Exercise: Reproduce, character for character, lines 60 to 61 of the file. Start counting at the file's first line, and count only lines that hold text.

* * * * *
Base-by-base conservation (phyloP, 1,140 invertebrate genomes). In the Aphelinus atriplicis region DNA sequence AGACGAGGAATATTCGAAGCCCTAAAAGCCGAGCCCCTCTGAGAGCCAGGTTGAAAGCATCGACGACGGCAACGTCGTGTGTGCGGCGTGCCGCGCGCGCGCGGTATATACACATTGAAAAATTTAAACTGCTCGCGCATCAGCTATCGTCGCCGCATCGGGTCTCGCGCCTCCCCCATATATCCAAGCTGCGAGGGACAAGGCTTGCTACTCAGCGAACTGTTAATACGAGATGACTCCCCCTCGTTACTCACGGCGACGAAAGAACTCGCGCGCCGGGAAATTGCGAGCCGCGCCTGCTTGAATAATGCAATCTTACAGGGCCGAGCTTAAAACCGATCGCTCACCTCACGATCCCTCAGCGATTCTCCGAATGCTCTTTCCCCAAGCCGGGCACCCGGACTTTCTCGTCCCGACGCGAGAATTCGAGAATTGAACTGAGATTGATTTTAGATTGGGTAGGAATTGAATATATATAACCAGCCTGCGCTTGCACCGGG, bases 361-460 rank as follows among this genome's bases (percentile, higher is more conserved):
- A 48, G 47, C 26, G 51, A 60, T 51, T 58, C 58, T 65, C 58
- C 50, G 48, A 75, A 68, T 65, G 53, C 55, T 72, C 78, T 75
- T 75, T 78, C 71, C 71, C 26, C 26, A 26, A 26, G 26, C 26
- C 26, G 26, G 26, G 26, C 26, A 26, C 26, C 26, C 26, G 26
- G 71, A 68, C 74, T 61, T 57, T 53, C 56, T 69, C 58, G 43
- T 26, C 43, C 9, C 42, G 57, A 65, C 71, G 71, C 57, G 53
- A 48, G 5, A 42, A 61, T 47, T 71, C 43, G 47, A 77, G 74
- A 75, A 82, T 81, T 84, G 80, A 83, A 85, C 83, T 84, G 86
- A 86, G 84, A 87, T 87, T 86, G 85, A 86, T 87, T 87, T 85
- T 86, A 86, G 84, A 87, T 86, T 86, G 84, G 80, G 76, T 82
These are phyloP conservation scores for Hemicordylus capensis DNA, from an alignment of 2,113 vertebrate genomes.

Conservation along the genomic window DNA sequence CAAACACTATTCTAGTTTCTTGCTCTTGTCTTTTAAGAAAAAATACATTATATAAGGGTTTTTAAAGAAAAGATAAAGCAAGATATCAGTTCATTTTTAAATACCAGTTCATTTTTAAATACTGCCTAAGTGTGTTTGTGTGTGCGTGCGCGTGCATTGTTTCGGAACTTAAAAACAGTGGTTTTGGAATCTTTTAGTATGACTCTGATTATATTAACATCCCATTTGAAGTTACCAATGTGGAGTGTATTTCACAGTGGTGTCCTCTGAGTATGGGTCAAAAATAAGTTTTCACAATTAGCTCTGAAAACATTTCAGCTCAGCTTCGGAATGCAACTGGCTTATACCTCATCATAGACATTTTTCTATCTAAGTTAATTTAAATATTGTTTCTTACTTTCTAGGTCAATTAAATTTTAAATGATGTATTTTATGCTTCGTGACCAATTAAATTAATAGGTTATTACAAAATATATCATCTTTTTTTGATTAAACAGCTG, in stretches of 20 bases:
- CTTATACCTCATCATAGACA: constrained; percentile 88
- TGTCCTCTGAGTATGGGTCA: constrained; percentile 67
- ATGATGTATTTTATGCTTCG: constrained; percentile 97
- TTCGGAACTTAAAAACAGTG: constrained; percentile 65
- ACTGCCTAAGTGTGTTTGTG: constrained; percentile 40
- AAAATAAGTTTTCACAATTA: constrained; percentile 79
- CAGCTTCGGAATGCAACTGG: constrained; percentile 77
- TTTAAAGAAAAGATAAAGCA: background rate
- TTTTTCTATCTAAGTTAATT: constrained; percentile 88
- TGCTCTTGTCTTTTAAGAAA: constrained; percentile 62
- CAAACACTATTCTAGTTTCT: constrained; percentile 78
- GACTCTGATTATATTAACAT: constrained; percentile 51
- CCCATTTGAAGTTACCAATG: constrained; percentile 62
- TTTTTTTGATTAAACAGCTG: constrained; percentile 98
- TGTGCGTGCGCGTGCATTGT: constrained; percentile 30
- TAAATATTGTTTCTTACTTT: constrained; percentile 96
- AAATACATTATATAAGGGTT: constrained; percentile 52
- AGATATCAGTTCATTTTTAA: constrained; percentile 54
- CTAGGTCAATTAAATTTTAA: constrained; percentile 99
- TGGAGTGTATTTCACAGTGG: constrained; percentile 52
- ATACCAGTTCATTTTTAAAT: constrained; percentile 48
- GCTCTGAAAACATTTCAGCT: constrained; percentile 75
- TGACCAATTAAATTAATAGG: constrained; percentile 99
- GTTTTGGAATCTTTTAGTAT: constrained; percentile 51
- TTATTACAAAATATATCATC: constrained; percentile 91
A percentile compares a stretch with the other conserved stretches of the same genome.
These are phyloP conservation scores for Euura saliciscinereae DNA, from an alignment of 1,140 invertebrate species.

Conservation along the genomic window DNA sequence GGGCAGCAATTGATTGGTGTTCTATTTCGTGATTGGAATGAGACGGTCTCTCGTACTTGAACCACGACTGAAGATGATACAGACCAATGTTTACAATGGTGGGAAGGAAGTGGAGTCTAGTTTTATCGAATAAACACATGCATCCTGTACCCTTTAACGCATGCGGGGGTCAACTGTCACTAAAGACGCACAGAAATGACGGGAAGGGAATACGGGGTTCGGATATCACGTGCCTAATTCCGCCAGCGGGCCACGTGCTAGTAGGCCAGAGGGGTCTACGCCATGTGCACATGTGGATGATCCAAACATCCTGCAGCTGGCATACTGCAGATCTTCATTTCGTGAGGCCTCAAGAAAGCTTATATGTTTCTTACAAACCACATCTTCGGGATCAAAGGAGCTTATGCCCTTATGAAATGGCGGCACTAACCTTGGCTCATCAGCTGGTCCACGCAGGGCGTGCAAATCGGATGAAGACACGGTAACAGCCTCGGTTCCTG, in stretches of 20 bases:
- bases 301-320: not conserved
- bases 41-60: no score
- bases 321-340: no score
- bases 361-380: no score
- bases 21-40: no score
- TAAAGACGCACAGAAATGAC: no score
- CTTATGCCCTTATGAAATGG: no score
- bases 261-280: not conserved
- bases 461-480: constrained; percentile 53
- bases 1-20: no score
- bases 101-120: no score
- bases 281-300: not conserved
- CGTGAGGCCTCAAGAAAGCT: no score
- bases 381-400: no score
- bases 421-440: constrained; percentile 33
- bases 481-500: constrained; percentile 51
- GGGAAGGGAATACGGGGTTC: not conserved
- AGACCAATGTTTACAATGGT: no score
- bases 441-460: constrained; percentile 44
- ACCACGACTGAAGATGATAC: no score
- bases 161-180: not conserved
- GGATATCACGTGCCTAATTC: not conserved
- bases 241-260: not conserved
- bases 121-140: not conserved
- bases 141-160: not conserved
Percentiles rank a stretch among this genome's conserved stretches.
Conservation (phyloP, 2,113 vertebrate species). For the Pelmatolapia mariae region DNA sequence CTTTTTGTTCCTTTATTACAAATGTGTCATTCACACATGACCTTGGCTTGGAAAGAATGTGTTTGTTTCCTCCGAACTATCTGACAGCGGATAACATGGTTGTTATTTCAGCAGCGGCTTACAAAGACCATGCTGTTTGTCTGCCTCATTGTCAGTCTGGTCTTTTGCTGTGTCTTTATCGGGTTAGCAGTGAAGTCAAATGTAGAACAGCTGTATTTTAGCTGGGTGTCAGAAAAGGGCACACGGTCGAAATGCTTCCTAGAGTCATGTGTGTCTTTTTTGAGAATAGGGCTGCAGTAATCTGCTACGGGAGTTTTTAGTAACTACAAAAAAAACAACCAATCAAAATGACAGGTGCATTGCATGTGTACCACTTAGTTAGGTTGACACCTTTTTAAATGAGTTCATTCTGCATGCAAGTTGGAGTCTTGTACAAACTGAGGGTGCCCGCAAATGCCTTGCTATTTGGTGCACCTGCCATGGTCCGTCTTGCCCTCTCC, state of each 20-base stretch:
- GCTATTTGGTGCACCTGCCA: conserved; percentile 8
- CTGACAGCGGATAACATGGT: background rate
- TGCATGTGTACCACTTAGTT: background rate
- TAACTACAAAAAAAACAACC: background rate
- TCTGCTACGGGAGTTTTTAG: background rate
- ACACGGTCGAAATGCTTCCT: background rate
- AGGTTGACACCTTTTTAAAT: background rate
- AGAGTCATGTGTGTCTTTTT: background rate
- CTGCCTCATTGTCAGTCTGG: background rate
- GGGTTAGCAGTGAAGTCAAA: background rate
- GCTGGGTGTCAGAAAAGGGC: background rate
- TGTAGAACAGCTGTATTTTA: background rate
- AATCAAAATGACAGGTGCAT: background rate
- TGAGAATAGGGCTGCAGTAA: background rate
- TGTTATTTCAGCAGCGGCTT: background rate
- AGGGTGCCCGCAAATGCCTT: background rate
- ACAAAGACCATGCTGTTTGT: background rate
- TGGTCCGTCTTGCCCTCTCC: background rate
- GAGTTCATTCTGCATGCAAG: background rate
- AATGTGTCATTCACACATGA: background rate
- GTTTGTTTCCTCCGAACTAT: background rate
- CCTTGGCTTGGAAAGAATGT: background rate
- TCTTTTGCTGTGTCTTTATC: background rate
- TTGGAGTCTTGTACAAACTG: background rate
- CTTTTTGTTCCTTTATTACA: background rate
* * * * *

- bases 441-460: constrained; percentile 44
- ACCACGACTGAAGATGATAC: no score